One of the registered domains that i am looking into, currently has a wildcard certificate - with almost ~20 subdomains registered under it. And these subdomain-servers are running independently in multiple instances.
Thus, currently, renewing the certificates becomes a manual process.
I was considering using certbot to automatically configure it (apache and nginx) so that the certificates are renewed automatically.
I went through the document for the rate-limit https://letsencrypt.org/docs/rate-limits/ too.
I just wanted some confirmation on a few things
- Is there any advantage of sticking with a wildcard cert?
- Since there is already a wildcard certificate in place, if i generate certs for the subdomain/servers again (using eg, certbot --niginx), will that add on to the rate limit (if added on the same week)?
- If i have 6 subdomains served by nginx, and i run “certbot --nginx”, and i select all domains. Will this count as 6 separate certificates or just 1 certificate?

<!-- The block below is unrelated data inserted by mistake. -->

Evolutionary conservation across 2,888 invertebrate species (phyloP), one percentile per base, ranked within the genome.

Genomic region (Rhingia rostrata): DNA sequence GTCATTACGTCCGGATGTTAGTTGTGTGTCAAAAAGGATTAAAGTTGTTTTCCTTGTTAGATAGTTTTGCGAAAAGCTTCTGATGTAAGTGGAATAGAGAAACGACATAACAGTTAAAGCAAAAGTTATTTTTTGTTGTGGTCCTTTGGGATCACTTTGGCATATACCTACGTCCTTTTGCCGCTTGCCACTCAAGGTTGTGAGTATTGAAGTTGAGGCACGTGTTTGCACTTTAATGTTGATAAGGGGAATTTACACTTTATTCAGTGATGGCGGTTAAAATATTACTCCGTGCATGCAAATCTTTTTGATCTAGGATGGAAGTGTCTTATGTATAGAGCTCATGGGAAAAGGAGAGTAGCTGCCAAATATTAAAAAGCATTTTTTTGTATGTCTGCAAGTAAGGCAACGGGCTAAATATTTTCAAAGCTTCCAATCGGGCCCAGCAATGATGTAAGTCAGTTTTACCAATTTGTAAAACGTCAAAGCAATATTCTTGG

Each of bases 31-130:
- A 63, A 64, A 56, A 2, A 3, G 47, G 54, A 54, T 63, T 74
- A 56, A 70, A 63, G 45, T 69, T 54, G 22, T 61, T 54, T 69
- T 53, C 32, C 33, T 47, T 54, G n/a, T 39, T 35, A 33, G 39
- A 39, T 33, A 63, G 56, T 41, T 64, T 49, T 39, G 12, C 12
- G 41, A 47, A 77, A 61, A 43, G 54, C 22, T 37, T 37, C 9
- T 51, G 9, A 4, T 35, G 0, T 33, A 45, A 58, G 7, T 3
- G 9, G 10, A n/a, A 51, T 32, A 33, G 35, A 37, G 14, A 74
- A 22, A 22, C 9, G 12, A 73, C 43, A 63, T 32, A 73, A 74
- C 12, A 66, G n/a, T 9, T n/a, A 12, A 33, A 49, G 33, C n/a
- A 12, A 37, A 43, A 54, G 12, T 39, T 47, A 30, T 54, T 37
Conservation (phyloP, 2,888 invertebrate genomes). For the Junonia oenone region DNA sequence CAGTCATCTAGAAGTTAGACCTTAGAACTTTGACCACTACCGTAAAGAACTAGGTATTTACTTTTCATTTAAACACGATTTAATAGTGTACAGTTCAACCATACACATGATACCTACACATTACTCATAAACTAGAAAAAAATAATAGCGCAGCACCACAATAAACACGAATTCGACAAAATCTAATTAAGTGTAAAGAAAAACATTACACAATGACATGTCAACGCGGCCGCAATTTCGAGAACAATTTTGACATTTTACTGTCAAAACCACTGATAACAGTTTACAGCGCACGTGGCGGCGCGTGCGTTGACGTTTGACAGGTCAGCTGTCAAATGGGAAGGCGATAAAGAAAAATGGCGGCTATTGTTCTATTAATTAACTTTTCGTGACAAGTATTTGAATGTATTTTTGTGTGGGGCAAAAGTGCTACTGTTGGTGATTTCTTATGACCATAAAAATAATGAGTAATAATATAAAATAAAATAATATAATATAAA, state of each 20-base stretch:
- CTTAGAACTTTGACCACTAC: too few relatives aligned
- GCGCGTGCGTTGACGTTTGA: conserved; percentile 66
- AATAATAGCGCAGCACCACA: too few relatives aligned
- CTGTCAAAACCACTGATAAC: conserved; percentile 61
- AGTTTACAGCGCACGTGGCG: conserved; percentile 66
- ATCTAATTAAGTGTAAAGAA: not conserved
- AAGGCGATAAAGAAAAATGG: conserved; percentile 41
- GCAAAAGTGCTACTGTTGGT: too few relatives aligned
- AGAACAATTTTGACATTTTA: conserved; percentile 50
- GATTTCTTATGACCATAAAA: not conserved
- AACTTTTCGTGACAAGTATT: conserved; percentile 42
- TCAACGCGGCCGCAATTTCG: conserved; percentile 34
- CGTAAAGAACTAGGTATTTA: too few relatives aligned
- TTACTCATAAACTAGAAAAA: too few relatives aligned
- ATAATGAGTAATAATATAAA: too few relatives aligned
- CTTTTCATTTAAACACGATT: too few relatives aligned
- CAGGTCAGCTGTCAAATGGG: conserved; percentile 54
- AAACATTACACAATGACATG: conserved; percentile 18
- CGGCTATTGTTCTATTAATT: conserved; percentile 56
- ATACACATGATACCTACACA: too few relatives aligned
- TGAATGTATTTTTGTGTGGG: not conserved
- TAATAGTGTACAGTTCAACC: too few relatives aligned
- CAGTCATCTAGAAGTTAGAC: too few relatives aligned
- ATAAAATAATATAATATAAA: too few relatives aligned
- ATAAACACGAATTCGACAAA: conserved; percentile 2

Please fill out the fields below so we can help you better. Note: you must provide your domain name to get help. Domain names for issued certificates are all made public in Certificate Transparency logs (e.g. https://crt.sh/?q=example.com), so withholding your domain name here does not increase secrecy, but only makes it harder for us to provide help.
My domain is: greenstory.ca
I ran this command: not-yet
It produced this output: not-yet
My web server is (include version): nginx, apache-bitnami
The operating system my web server runs on is (include version): ubuntu
My hosting provider, if applicable, is:
I can login to a root shell on my machine (yes or no, or I don’t know): yes
I’m using a control panel to manage my site (no, or provide the name and version of the control panel): no
The version of my client is (e.g. output of
certbot --version or
certbot-auto --version if you’re using Certbot): 0.31.0